CHARLESTON, W.Va. -- Brothers Charles and David Koch have spent tens of millions of dollars financing right-wing political organizations including Tea Party groups. Last week, Forbes ranked them fourth and fifth on its list of the richest Americans.
Based in Wichita, Kan., Koch Industries has annual revenues estimated at $100 billion, according to a recent New Yorker article by Jane Mayer.
In West Virginia, the brothers help fund a conservative Morgantown think tank and several positions at the West Virginia University economics department through the Charles G. Koch Foundation.
Economics professor Russell Sobel recently told the West Virginia Public News Service that his department would lose two faculty members and two graduate fellowships without money from the Kochs.
Sobel also works closely with the Public Policy Foundation of West Virginia, the Morgantown think tank which published his book, "Unleashing Capitalism: Why Prosperity Stops at the West Virginia Border and How to Fix It," in 2007.
The Sobel book is a collection of 12 essays, arguing that government regulations hurt West Virginia's economy.
One essay questions the value of "mandated" mine safety laws, stating government regulations may increase accident rates.
The foundation also published "An Economic Examination of West Virginia's Prevailing Wage Law," a research report by Andrea M. Dean, a Charles G. Koch Doctoral Fellow at WVU's Economics Department, in 2009.
West Virginia's "prevailing wage law" requires that contractors doing public construction work receive wages similar to contractors in the private sector, especially to prevent government agencies from hiring cheap out-of-state labor. This law, Dean argues, "significantly lowers job prospects in West Virginia," costing at least 1,500 jobs "for the lowest skilled workers."
John A. Dove, a Charles G. Koch Doctoral Fellow at WVU, is also an associate fellow with the Public Policy Foundation.
But Sobel told the Public News Service that the Koch brothers have no influence over research by his department's faculty and students.
The Foundation also created "The West Virginia Examiner," an online news site operated by Steven Allen Adams beginning in June 2009, which was replaced by the "West Virginia Watchdog" in September 2009.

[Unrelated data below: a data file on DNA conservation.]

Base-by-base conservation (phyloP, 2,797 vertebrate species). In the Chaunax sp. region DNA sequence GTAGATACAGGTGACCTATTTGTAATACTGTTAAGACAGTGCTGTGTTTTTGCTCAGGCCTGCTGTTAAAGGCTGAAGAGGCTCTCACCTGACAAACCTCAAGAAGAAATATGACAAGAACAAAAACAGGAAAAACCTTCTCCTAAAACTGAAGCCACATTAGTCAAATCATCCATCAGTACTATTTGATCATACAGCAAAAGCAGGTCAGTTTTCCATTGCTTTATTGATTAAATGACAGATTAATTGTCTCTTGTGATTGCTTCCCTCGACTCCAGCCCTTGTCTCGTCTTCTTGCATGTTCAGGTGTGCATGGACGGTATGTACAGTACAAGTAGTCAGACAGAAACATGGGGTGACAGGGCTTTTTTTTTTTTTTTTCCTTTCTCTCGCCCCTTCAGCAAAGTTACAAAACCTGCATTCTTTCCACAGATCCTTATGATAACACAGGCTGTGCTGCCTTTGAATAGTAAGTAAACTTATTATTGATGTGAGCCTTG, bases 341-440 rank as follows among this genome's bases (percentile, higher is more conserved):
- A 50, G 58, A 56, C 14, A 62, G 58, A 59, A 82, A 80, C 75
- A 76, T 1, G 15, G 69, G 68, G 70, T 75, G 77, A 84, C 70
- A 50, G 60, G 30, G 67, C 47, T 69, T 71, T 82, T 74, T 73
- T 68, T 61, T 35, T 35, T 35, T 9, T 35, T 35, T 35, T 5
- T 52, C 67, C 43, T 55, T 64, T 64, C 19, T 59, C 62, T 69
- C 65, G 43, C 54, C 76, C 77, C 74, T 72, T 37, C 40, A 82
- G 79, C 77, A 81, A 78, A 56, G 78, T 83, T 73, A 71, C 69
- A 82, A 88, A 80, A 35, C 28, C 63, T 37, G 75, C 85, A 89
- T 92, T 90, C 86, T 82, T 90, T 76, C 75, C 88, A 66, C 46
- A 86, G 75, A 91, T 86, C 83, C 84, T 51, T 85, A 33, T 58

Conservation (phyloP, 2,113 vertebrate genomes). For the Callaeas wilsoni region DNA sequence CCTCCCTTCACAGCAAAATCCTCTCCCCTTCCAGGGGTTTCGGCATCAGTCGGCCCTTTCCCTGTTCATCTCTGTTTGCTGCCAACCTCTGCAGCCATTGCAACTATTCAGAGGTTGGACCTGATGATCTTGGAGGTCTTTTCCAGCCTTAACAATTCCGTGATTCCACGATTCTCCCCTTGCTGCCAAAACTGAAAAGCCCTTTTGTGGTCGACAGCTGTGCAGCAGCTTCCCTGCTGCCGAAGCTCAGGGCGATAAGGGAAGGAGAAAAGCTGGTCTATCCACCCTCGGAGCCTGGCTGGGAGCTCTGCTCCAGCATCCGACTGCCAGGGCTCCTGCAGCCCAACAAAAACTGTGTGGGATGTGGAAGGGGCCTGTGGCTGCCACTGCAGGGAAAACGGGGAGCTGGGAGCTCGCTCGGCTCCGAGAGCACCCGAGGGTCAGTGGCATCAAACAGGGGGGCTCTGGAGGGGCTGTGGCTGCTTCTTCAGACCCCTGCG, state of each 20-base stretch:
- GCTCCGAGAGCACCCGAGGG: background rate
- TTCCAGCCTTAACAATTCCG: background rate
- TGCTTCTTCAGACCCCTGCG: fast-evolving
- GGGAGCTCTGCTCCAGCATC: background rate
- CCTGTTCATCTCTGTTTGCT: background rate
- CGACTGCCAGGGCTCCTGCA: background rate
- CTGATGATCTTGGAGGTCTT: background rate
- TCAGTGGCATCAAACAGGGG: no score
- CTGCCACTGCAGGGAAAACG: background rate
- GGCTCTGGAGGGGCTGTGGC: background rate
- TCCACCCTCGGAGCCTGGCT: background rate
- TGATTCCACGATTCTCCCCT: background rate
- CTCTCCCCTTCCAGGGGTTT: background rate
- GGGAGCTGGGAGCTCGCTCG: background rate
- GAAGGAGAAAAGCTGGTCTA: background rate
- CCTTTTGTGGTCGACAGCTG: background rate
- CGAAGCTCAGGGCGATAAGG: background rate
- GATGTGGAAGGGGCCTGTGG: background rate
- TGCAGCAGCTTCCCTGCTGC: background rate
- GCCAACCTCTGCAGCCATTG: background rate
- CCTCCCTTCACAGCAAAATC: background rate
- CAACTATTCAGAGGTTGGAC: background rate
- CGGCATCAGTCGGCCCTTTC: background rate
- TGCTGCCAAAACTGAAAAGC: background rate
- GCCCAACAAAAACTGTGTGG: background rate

Adams describes himself as an investigative reporter for the Public Policy Foundation and managing editor for "West Virginia Watchdog," part of a nationwide network of "sister sites" in other states.
The Public Policy Foundation is part of the State Policy Network, a group of conservative organizations around the country.
Jim Shaffer, president of the foundation and a member of the state Republican Party Executive Committee, did not return a telephone message left at the group's Morgantown offices.
"West Virginia Watchdog" sparked a recent controversy on Aug. 6 by reporting Gov. Joe Manchin had been issued a subpoena as part of a federal grand jury investigation into bidding on state contracts, citing an anonymous source.
"The target may be Manchin himself, according to a source who asked to remain anonymous," the story stated.
Manchin immediately said neither he, nor anyone in the governor's office, has been served with subpoenas.
The following day, "West Virginia Watchdog" reported its "source was ultimately wrong about the purpose of the subpoenas."
But on Aug. 9, Adams wrote his reporting "allowed 'West Virginia Watchdog' to be a resource for other media outlets. We loosened the lid on the jar."
Recent news reports indicate the subpoenas might be related to the construction of a new exit off Interstate 79 into downtown Fairmont.
"West Virginia Watchdog"
Some media industry followers express concerns about hidden agendas and political biases in these new organizations often funded by anonymous donors.
A recent "Media Matters for America" column stated: "Cutbacks in staffing for newsrooms, mostly at the state capital level, have sparked a new wave of news outlets, many funded by conservative and 'free market' organizations.
"These non-profit groups -- political/news hybrids -- many of which decline to reveal their funding sources, represent a new level of news coverage."
"West Virginia Watchdog" describes itself as "a nonpartisan organization that does not promote a political party or agenda."
Adams refuses to identify donors who contribute to "West Virginia Watchdog."
"As is the case with most non-profits inside and outside of the news media, 'West Virginia Watchdog' allows donations to be given anonymously. Some of our donors choose to be identified, others do not," Adams wrote on his website (http://westvirginia.watchdog.org).